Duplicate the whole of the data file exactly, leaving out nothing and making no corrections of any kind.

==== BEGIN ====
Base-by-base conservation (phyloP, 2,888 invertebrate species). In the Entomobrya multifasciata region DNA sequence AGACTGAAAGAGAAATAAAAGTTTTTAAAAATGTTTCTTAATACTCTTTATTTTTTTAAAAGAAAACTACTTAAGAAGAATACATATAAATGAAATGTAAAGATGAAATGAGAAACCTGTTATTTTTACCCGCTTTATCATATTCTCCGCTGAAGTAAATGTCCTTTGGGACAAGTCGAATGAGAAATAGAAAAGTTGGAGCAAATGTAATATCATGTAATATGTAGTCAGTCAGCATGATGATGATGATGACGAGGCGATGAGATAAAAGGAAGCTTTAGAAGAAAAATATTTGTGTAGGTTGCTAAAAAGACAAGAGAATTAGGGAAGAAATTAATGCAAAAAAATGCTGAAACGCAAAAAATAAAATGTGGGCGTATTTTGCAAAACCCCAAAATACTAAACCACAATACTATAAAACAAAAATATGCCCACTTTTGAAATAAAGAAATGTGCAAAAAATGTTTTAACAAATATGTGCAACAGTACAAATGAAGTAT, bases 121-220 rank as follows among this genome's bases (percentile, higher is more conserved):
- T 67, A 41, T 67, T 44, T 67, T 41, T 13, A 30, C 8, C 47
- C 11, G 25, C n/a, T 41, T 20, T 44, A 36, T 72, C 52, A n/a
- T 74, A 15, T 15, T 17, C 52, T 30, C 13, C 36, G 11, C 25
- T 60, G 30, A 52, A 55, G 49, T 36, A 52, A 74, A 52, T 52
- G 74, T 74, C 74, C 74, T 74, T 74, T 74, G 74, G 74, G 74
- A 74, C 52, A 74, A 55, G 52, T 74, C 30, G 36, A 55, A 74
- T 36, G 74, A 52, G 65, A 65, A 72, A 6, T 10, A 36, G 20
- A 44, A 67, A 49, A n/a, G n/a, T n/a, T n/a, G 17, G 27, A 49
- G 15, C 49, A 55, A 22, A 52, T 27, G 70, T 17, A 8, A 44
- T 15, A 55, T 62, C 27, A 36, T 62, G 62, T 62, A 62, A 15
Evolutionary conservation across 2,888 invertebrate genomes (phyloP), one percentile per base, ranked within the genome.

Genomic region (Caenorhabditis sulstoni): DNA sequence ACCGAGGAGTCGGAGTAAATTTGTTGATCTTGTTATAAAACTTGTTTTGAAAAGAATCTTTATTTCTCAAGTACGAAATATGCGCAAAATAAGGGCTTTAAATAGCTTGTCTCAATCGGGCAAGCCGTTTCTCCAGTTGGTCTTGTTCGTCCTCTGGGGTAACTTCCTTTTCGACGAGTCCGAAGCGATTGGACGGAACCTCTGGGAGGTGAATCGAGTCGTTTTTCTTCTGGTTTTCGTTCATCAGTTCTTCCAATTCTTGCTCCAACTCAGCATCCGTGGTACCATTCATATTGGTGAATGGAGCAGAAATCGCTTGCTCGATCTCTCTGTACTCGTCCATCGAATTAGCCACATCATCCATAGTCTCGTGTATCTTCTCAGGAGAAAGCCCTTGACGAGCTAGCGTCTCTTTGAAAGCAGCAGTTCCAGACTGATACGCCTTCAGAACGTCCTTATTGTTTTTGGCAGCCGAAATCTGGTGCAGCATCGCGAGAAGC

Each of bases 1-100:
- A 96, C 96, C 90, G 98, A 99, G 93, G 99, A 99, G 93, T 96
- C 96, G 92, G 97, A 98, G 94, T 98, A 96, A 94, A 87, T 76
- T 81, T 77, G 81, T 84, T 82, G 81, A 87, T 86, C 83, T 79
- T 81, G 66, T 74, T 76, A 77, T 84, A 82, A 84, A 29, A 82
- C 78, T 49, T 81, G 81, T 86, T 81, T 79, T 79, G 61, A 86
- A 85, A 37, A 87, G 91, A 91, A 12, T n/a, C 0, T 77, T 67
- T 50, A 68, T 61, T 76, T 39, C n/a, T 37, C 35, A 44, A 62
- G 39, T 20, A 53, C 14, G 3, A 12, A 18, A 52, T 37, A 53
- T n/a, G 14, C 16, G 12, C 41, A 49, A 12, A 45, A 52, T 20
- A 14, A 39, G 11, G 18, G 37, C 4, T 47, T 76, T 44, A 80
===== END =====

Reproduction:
Base-by-base conservation (phyloP, 2,888 invertebrate species). In the Entomobrya multifasciata region DNA sequence AGACTGAAAGAGAAATAAAAGTTTTTAAAAATGTTTCTTAATACTCTTTATTTTTTTAAAAGAAAACTACTTAAGAAGAATACATATAAATGAAATGTAAAGATGAAATGAGAAACCTGTTATTTTTACCCGCTTTATCATATTCTCCGCTGAAGTAAATGTCCTTTGGGACAAGTCGAATGAGAAATAGAAAAGTTGGAGCAAATGTAATATCATGTAATATGTAGTCAGTCAGCATGATGATGATGATGACGAGGCGATGAGATAAAAGGAAGCTTTAGAAGAAAAATATTTGTGTAGGTTGCTAAAAAGACAAGAGAATTAGGGAAGAAATTAATGCAAAAAAATGCTGAAACGCAAAAAATAAAATGTGGGCGTATTTTGCAAAACCCCAAAATACTAAACCACAATACTATAAAACAAAAATATGCCCACTTTTGAAATAAAGAAATGTGCAAAAAATGTTTTAACAAATATGTGCAACAGTACAAATGAAGTAT, bases 121-220 rank as follows among this genome's bases (percentile, higher is more conserved):
- T 67, A 41, T 67, T 44, T 67, T 41, T 13, A 30, C 8, C 47
- C 11, G 25, C n/a, T 41, T 20, T 44, A 36, T 72, C 52, A n/a
- T 74, A 15, T 15, T 17, C 52, T 30, C 13, C 36, G 11, C 25
- T 60, G 30, A 52, A 55, G 49, T 36, A 52, A 74, A 52, T 52
- G 74, T 74, C 74, C 74, T 74, T 74, T 74, G 74, G 74, G 74
- A 74, C 52, A 74, A 55, G 52, T 74, C 30, G 36, A 55, A 74
- T 36, G 74, A 52, G 65, A 65, A 72, A 6, T 10, A 36, G 20
- A 44, A 67, A 49, A n/a, G n/a, T n/a, T n/a, G 17, G 27, A 49
- G 15, C 49, A 55, A 22, A 52, T 27, G 70, T 17, A 8, A 44
- T 15, A 55, T 62, C 27, A 36, T 62, G 62, T 62, A 62, A 15
Evolutionary conservation across 2,888 invertebrate genomes (phyloP), one percentile per base, ranked within the genome.

Genomic region (Caenorhabditis sulstoni): DNA sequence ACCGAGGAGTCGGAGTAAATTTGTTGATCTTGTTATAAAACTTGTTTTGAAAAGAATCTTTATTTCTCAAGTACGAAATATGCGCAAAATAAGGGCTTTAAATAGCTTGTCTCAATCGGGCAAGCCGTTTCTCCAGTTGGTCTTGTTCGTCCTCTGGGGTAACTTCCTTTTCGACGAGTCCGAAGCGATTGGACGGAACCTCTGGGAGGTGAATCGAGTCGTTTTTCTTCTGGTTTTCGTTCATCAGTTCTTCCAATTCTTGCTCCAACTCAGCATCCGTGGTACCATTCATATTGGTGAATGGAGCAGAAATCGCTTGCTCGATCTCTCTGTACTCGTCCATCGAATTAGCCACATCATCCATAGTCTCGTGTATCTTCTCAGGAGAAAGCCCTTGACGAGCTAGCGTCTCTTTGAAAGCAGCAGTTCCAGACTGATACGCCTTCAGAACGTCCTTATTGTTTTTGGCAGCCGAAATCTGGTGCAGCATCGCGAGAAGC

Each of bases 1-100:
- A 96, C 96, C 90, G 98, A 99, G 93, G 99, A 99, G 93, T 96
- C 96, G 92, G 97, A 98, G 94, T 98, A 96, A 94, A 87, T 76
- T 81, T 77, G 81, T 84, T 82, G 81, A 87, T 86, C 83, T 79
- T 81, G 66, T 74, T 76, A 77, T 84, A 82, A 84, A 29, A 82
- C 78, T 49, T 81, G 81, T 86, T 81, T 79, T 79, G 61, A 86
- A 85, A 37, A 87, G 91, A 91, A 12, T n/a, C 0, T 77, T 67
- T 50, A 68, T 61, T 76, T 39, C n/a, T 37, C 35, A 44, A 62
- G 39, T 20, A 53, C 14, G 3, A 12, A 18, A 52, T 37, A 53
- T n/a, G 14, C 16, G 12, C 41, A 49, A 12, A 45, A 52, T 20
- A 14, A 39, G 11, G 18, G 37, C 4, T 47, T 76, T 44, A 80